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Saturday, June 10, 2017

Japan To Allow Emperor To Abdicate

In a one-time only deal, Japan’s top government agency—The Diet—will allow current Japan emperor Akihito, 83, to abdicate the throne.

Current Imperial law says that no sitting emperor may ever resign from their position, but because Emperor Akihito believes his health—which will only get worse—will prevent him from being able to fully fulfill his royal duties.

It’s not just his advanced age, it is believed that he is suffering from diminished mental capacity.

By passing this bill into law, it will allow Akihito to become the first emperor to resign his post since Emperor Kōkaku did so in 1817. Emperor Kōkaku (光格天皇, Kōkaku-tennō, born September 23, 1771 – died December 11, 1840) was the 119th emperor of Japan,

Kōkaku was called a Jōkō (上皇)—an emperor who abdicated in favor of a successor.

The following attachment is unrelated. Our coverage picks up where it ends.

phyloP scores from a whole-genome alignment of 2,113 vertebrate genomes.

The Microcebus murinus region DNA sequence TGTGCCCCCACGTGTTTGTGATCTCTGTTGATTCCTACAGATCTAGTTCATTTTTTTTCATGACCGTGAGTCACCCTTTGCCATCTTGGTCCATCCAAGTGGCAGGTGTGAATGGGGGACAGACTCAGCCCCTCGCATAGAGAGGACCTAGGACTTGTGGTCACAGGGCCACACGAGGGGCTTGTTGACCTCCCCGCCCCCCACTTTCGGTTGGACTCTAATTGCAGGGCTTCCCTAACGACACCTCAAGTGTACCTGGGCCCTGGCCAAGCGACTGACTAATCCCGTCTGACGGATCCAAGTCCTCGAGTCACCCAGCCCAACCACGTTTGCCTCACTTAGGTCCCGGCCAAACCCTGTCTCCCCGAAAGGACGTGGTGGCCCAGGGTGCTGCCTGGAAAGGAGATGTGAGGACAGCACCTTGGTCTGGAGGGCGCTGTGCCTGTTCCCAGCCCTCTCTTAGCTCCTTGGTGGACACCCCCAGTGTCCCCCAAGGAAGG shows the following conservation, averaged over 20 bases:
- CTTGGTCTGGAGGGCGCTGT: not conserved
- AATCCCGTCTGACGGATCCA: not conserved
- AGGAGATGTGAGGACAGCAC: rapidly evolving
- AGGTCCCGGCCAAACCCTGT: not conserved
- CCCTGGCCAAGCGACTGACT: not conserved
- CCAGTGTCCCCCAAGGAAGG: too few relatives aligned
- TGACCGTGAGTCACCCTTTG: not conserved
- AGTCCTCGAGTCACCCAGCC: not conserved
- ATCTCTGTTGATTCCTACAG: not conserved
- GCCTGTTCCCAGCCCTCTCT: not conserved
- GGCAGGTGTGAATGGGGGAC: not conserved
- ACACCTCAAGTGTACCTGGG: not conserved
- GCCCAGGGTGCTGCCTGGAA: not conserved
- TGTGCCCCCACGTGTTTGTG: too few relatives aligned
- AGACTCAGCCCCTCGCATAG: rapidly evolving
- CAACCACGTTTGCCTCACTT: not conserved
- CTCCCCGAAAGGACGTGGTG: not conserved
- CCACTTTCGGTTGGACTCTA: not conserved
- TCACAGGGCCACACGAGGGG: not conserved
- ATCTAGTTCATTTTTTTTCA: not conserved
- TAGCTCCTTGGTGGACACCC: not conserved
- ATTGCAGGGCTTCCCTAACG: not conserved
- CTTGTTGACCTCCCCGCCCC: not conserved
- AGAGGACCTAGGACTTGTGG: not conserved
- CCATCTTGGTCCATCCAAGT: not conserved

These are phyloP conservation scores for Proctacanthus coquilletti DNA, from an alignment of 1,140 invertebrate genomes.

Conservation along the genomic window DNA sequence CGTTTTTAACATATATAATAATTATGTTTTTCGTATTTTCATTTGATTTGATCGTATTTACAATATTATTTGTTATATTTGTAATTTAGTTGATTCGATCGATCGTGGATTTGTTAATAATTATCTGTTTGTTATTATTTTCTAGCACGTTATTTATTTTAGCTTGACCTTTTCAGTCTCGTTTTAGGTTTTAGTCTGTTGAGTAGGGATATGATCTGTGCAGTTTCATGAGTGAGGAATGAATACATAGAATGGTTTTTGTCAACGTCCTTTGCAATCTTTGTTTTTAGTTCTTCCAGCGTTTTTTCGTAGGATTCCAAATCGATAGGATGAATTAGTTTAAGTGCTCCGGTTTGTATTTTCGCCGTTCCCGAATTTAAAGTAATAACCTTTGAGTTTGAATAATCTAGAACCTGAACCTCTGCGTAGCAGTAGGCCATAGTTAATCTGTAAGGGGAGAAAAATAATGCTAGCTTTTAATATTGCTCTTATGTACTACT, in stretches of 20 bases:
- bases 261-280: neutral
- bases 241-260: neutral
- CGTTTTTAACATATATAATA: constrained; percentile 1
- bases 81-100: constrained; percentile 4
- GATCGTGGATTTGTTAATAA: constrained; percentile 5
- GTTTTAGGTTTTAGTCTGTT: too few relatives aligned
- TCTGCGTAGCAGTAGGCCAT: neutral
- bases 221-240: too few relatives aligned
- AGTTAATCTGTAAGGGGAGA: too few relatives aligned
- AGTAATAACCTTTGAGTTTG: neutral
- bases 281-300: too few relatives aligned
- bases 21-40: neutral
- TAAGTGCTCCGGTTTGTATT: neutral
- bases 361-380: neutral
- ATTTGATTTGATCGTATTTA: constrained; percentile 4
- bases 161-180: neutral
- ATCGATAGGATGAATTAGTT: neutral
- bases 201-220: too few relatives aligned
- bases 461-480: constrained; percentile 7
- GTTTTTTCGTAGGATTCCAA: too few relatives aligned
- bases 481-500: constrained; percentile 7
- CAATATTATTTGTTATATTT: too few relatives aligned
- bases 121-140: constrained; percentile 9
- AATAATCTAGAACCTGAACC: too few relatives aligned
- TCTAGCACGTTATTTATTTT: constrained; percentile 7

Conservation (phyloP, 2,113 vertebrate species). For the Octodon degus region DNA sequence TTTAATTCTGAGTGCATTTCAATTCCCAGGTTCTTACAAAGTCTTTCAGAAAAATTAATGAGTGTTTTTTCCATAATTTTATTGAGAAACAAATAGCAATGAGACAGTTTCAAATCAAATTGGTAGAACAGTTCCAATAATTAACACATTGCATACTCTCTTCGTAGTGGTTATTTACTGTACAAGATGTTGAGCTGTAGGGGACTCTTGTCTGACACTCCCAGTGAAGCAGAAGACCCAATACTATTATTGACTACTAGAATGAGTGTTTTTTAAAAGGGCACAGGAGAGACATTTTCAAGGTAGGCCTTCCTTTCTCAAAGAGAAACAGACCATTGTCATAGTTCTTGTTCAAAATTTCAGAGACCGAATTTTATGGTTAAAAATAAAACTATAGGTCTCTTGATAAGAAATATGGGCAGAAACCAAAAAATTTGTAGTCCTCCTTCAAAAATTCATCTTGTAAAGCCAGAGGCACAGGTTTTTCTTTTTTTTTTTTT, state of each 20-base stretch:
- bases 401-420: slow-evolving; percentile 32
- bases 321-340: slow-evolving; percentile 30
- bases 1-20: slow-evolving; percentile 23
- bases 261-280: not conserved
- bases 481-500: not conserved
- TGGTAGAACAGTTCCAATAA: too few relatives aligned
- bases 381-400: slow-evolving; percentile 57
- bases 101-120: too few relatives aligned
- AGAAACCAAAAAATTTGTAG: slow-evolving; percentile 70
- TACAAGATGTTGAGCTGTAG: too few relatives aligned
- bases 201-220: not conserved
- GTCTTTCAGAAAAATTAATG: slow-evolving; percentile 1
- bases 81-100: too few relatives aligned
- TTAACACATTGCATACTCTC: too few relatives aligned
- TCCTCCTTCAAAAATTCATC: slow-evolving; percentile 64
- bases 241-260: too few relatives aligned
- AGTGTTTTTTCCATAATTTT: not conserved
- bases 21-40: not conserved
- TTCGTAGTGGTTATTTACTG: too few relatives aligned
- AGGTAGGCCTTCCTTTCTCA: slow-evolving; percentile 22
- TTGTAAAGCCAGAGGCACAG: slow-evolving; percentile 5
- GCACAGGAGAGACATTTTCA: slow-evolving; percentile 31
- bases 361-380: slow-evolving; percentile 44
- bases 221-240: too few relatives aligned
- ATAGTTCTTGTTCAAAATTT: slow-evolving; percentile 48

In an time when emperors rarely remained on the throne past the age of 40—they either died early or were forced to abdicate—Kōkaku abdicated in favor of his son’s ascension, the emperor Ninkō. In fact, Kōkaku was the first emperor to reign past his 40th birthday since Emperor Ōgimachi in 1586.

Upon Akihito’s decision to resign his position as emperor, the Chrysanthemum Throne will pass to his eldest (of three children) son Naruhito.

There was also chatter in the circles of Japan who care about women an the Japanese monarchy… but I’ll leave that until tomorrow.

Banzai! Banzai! Banzai!
Andrew Joseph

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